I have been to Home Hardware more times in the last month than in my entire life. It was the dreaded stop when we were kids, “running errands” with my dad. Every Saturday seemed to involve a haircut at Caesar’s barbershop (worst outdated magazine collection to date—TIME and Macleans equalled a double snore at age 8), Canadian Tire and/or Home Hardware and some transaction at the bank that took eons. We banked a lot of childhood time swatting at each other in the back of the Cutlass Supreme desperate for the errands to come to a wrap. We were usually handsomely rewarded for our patience though, in the form of Kentucky Fried Chicken 2-piece snack boxes or a split box of greasy George’s chip hut fries.
I still like to be rewarded for my patience, but, Kim and I maturely lean towards a cold beer after running similar errands and sussing out the next project on our domino To Do list that comes and grows with home ownership.
What I have learned in our 20+ visits in the last few weeks is that Home Hardware serves free, relatively decent coffee (with real cream not the powdered crap), every day. Saturdays, dedicated customers like myself (and even one-off customers who don’t even necessarily buy anything) are treated to free bags of hot and incredibly salty popcorn.
The sawmills that we have been frequenting in search of our ultimate tabletop lumber pale in the free beverage and snack department—but, the learning curve has been uncharted. I have talked to half a dozen dudes over the phone about socket depth, breadboard ends, claves and the durability of accoya wood versus Douglas Fir. Oh yeah, I’m well-versed in burls, veneer finishes, purpleheart wood. sap lines and matchbook applications for table tops.
However, Kim is still CEO of the biscuit joiner and circular saw duties. I am the designated ‘holder-of-all’ and she suits me up accordingly in regulation ear plugs, safety eye wear if necessary and gives me a warning before a loud noise because she knows I tend to be jumpy. When I am not the holder-of-things I do double-time as the precise placer-of-things. I am routinely seen meandering room to room with various items: beluga whale vertebrae, a salt candle from the Siwa Oasis, a stack of National Geographics—searching for the “a-ha” position of the treasured items.
We’ve massaged a lot of life back into the bones of this 150-year-old stone cottage. There were some long-neglected areas (ie. The basement that had historical 150-year-old cobwebs clinging to every joist).There was five pounds of dog fur in the freezer and clogged in the rads. Fifty-eight paint cans waiting for a trip to the dump. Old air conditioners, a dehumidifier that weighed more than a piano. All relics of the previous owner which we are slowly decimating in overtaking the OUR-ness of the house.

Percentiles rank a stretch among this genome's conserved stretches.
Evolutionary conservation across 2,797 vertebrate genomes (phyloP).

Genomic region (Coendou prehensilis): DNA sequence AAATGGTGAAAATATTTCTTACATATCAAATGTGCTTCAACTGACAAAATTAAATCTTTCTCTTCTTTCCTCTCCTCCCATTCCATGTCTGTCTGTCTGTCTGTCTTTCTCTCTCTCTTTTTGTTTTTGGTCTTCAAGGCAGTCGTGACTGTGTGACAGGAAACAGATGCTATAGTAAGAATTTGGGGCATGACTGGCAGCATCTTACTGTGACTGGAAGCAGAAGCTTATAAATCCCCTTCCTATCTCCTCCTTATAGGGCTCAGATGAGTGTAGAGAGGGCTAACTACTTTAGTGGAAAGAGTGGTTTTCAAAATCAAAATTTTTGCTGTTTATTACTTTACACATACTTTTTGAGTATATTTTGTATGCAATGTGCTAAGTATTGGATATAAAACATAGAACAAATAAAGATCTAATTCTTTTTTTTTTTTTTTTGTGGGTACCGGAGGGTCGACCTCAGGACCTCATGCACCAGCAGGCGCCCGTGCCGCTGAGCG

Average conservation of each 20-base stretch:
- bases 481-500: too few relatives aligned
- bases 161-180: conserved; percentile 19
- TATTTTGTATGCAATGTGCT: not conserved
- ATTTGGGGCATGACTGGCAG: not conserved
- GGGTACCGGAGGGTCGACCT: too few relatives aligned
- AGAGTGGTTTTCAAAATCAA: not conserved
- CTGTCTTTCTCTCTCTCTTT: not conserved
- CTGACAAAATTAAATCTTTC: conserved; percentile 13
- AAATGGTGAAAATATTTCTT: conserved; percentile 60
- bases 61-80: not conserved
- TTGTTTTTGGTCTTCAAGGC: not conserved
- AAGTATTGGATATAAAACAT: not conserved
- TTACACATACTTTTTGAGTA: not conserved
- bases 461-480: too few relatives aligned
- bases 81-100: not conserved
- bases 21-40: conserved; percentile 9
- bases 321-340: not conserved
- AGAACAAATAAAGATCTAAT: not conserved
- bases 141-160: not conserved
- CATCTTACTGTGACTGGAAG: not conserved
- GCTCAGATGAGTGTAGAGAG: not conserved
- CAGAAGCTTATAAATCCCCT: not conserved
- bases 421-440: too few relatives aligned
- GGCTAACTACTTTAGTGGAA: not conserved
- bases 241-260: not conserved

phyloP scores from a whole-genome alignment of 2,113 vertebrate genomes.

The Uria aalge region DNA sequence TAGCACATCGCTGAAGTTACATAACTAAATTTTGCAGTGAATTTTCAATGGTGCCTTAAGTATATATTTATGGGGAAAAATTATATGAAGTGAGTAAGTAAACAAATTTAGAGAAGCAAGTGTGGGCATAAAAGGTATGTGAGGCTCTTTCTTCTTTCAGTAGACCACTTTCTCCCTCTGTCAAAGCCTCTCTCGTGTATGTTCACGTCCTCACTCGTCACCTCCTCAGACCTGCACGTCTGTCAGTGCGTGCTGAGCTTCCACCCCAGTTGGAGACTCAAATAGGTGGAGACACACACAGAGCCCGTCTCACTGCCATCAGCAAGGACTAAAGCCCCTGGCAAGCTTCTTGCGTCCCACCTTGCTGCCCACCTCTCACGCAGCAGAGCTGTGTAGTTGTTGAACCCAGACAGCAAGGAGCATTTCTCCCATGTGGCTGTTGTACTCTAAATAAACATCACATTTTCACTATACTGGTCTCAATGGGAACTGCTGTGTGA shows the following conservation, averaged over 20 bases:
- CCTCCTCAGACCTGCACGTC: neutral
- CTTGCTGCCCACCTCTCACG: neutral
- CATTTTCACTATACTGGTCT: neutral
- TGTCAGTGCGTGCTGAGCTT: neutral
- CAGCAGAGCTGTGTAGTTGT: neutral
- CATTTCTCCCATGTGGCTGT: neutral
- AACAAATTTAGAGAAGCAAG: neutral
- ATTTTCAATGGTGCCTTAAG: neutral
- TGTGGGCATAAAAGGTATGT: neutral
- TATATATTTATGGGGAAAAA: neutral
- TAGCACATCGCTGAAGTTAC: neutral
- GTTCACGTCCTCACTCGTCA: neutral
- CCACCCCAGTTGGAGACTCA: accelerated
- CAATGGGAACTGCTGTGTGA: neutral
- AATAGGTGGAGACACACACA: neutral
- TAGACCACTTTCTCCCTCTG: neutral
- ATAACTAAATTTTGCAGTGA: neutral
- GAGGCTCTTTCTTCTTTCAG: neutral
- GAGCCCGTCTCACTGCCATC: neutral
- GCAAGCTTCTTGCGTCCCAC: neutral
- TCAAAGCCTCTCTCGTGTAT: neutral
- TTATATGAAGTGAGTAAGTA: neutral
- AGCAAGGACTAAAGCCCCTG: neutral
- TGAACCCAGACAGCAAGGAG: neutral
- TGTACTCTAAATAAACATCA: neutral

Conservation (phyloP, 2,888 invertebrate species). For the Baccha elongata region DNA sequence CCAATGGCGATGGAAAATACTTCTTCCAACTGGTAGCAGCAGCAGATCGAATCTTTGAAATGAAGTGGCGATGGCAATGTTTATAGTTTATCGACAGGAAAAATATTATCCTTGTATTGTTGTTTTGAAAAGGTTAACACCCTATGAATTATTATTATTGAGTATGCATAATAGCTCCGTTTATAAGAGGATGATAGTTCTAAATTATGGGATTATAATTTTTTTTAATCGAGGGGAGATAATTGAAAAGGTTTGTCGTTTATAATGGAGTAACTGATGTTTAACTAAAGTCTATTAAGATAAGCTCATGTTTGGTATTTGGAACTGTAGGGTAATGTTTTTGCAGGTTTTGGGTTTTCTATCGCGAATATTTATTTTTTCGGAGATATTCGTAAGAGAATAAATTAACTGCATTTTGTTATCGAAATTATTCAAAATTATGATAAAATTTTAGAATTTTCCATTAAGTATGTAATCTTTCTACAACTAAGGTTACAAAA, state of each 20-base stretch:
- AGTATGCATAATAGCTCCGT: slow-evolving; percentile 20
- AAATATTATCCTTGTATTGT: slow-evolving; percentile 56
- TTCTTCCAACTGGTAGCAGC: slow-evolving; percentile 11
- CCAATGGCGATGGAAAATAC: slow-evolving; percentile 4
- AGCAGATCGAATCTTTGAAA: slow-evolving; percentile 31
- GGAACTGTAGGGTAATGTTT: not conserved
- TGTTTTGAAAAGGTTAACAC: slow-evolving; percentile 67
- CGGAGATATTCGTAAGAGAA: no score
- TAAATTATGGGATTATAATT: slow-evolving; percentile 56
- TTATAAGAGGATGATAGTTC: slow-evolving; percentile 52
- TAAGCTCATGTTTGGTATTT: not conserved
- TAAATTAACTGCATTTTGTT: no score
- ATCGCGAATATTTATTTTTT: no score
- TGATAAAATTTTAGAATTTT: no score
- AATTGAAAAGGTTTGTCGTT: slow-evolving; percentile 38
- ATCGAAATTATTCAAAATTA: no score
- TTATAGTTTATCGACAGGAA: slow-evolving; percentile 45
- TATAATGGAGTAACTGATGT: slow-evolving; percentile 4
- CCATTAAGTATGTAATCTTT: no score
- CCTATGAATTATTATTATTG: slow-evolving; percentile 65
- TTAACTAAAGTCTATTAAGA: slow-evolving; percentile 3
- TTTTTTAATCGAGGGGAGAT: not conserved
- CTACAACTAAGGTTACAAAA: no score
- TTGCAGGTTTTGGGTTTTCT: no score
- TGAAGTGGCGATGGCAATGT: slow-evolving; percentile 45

The previous palette (derived from those 58 paint cans), which seemed initially liveable was deemed undoable once our stuff arrived. Cowhide does not pair well with mint. All our taupes and dark espresso wood looked misplaced. So, Kim and I went full-force in some unparalleled painting frenzy. One room forced us to do the next. The bubblegum pink and Thrills mauve of the guest bedroom was a no-brainer. The heritage blue of the master seemed too Grandma once our headboard and black and white prints were unloaded. The master bath was probably a pristine white at some point—but, we agreed, was now smoker’s yellow. Which was obliterated with a tasteful powder grey which led to the living room being repainted as well. While some friends saw a pleasing moss colour, I saw hospital green. Easter mint green. Ugh. Gone.
The floors have been mopped, the drains de-haired, the faucets returned to their natural shine with the unnatural super powers of CLR, the inner organs of the rads have been de-furred, the insect collection dumped from the (indoor) light fixtures, the dangling webs swept from the impossibly high ceilings. By god, we even figured out how to hook up the flatscreen, the BluRay and the soundbar without a mass murder. The wi-fi even works. And, the pet bat that we had welcome us when we first moved in has flown to higher ground.
I have lived in many houses, but, this one is different. I want to know the inner workings of the boiler and the water softener. I want to read up on our fancy Frankie fire clay apron sink andhow to best preserve its finish. What will grow around our towering black walnut in the backyard? I find myself Googling stone home construction and “re-pointing” (which I thought was something we just did a lot as kids—blaming the other by “re-pointing”). I voluntarily read more about our pine shake roof and why it is a better choice than cedar. I’m subconciously grooming myself for a job at Home Hardware!
I still feel like we are on some kind of outstanding holiday, relaxing at a really comfortable bed and breakfast while we plan our outings to the farmer’s market, debate the merits of Mexican or Thai for dinner and make note of local entertainment listings in the paper.
At night we lean on elbows into the deep window sills and gaze at the shadows of the black walnut across our snow-blanketed yard. A yard! A real yard! Toronto doesn’t have yards. And, for Kim, her suburban backyard meant you always had a dozen eyes on you, a dozen dogs barking at you and two dozen yelping and screeching children interrupting your idyllic backyard fantasies. Our only intruder and pair of eyes now is a nervous rabbit who comes by like clockwork. And, my god, we can actually see the moon and stars now.
I thought I would have deeper pangs for Toronto and that bustly city life that had become my second skin, but, I don’t. Those pangs have been replaced by more intense nesting instincts, a big dose of nature and the wonderful balm that is “change” and “new” and feeling, finally, at home.